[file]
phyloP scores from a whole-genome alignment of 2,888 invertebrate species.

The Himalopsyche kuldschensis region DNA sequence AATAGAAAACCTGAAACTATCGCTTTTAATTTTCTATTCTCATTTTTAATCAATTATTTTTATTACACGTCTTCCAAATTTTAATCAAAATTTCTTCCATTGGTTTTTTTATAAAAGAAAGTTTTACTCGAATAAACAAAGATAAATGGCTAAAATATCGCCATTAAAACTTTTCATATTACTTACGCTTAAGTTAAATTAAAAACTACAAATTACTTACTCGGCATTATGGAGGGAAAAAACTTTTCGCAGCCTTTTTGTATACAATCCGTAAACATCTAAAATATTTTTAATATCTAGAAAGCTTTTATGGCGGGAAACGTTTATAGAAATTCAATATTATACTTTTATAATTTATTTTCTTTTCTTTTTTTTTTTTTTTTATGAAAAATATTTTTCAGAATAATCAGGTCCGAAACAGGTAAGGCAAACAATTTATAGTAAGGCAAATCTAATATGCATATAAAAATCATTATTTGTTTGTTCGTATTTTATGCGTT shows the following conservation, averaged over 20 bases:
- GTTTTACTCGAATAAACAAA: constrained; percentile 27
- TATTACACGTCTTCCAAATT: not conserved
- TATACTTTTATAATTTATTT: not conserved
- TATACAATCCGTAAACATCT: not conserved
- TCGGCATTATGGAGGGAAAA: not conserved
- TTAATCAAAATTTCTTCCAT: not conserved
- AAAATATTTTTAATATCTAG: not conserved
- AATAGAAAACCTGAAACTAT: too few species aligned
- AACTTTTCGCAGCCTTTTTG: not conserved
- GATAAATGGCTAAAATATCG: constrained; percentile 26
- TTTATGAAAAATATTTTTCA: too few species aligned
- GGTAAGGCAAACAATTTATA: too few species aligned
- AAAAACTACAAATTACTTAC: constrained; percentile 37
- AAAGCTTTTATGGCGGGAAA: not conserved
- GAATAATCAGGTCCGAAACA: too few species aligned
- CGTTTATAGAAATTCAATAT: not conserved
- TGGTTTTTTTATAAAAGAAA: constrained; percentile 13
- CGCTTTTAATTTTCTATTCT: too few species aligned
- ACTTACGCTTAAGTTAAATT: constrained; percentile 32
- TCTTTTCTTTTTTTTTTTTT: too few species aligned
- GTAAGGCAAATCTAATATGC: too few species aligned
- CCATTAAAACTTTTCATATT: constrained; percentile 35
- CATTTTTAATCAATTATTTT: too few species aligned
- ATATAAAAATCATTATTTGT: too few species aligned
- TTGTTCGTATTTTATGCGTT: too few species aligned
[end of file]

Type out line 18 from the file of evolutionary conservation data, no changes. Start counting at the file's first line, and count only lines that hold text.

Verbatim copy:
- CGTTTATAGAAATTCAATAT: not conserved